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Role models for women more accessible than ever

Today marks the 101st anniversary of International Women's Day. It's a day when people around the world host events with the goal to inspire women and to celebrate their achievements. And while significant headway has been made in terms of women's rights, progress continues to wane in the area of women in business.

A study by Grant Thornton International on the status of women in leadership roles at the top private companies shows that in 2011 only 20 per cent of those at the top were women. That's a 24 per cent drop from the previous year. In the U.S., a mere 3.6 per cent of Fortune 500 CEOs are female. Women continue to make up an almost equal share of the workforce, but represent the largest share of low- wage workers.

So what will it take to reverse the trend?

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There's much discussion about the need for more female role models in high-level positions. Experts will argue women need to feel more comfortable talking about their accomplishments and getting out there in a much more visible way. In the past, I've argued that women need to be profiled more in the press and that business magazines should feature more female CEOs on their covers.

But as I contemplated it from a personal perspective – zeroing in on the women who inspire me today – I began to view the issue slightly differently. Rather than bemoan the shortage of successful female business leaders to look up to, we need to leverage what we do through social media.

Think about how networking and mentoring used to work: We would ask someone to be our mentor and, if we were lucky, meet with that person for lunch once a month. Or we would attend a luncheon event, for example, to hear someone speak and then return to our day job, never to engage with that person again.

But the advent of social media has changed everything, including the one-way dialogue. Today we all have the opportunity to learn and draw inspiration from some of the most sought-after and successful business women in the world on a daily basis. All we have to do is follow them on Twitter or 'Like' them Facebook.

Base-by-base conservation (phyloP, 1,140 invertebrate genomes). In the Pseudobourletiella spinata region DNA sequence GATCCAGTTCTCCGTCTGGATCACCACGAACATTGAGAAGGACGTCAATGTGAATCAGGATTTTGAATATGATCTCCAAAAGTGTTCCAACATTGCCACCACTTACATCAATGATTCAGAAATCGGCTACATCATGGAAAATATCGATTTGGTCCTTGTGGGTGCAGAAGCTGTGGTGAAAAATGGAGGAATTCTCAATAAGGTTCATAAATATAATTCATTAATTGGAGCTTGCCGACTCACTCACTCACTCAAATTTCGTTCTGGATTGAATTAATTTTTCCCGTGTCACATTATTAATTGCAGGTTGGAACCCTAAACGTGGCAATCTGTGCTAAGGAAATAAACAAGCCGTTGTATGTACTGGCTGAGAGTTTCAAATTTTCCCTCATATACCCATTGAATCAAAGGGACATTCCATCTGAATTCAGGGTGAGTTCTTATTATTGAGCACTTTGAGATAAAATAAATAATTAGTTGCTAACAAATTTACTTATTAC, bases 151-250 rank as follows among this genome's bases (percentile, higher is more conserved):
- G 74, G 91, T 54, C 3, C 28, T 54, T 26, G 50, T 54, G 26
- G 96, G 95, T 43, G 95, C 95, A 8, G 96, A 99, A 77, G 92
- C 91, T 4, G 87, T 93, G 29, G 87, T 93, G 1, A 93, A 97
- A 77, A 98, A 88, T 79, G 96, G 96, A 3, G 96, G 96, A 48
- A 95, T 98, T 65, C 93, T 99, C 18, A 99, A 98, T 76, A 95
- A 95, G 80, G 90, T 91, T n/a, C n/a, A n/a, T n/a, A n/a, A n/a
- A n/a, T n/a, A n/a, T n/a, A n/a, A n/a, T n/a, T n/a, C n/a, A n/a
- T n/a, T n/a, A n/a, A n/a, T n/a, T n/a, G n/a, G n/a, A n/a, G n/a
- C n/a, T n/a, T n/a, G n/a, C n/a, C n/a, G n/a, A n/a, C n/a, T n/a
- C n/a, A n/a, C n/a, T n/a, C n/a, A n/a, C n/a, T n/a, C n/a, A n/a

I think about Sheryl Sandberg, the chief financial officer at Facebook, who I had the chance to meet at an up-close and personal roundtable luncheon. She was amazing. You just have to watch her now-famous TED Talk on why we have too few female leaders to understand why I consider her one of the most inspiring women I have ever met.

The beauty of social media is that my relationship with Sheryl didn't end at the one roundtable event. I am friends with her on Facebook and read articles she recommends and insights she posts regularly.

As a female entrepreneur, I also consider Arianna Huffington – who I follow on Twitter – an incredible female leader. She's funny, smart and says exactly what's on her mind. Born in Greece, she immigrated to the United States before starting Huffington Post in 2005. Her hard work and fearlessness helped grow the site to attract 25 million visitors every month. AOL took notice and bought the Huffington Post for $315-million (U.S.), making Ms. Huffington the head of the combined media company. Her's is an incredible story which I heard first-hand at the 2010 Women's Executive Network Top 100 event.

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On the anniversary of International Women's Day, I encourage young women and entrepreneurs to take advantage of social media and seek out mentors who will feed their passion for business. If role models truly make a difference and are needed to reverse the trend of why we have so few women in top leadership roles in Canada, don't wait for them to come to you. There are influential women from different backgrounds, industries and walks of life out there sharing their stories and advice. All you have to do is find them and engage with them and hopefully over time, their bite-size bursts of wisdom will inspire you to grow as a woman and business leader.

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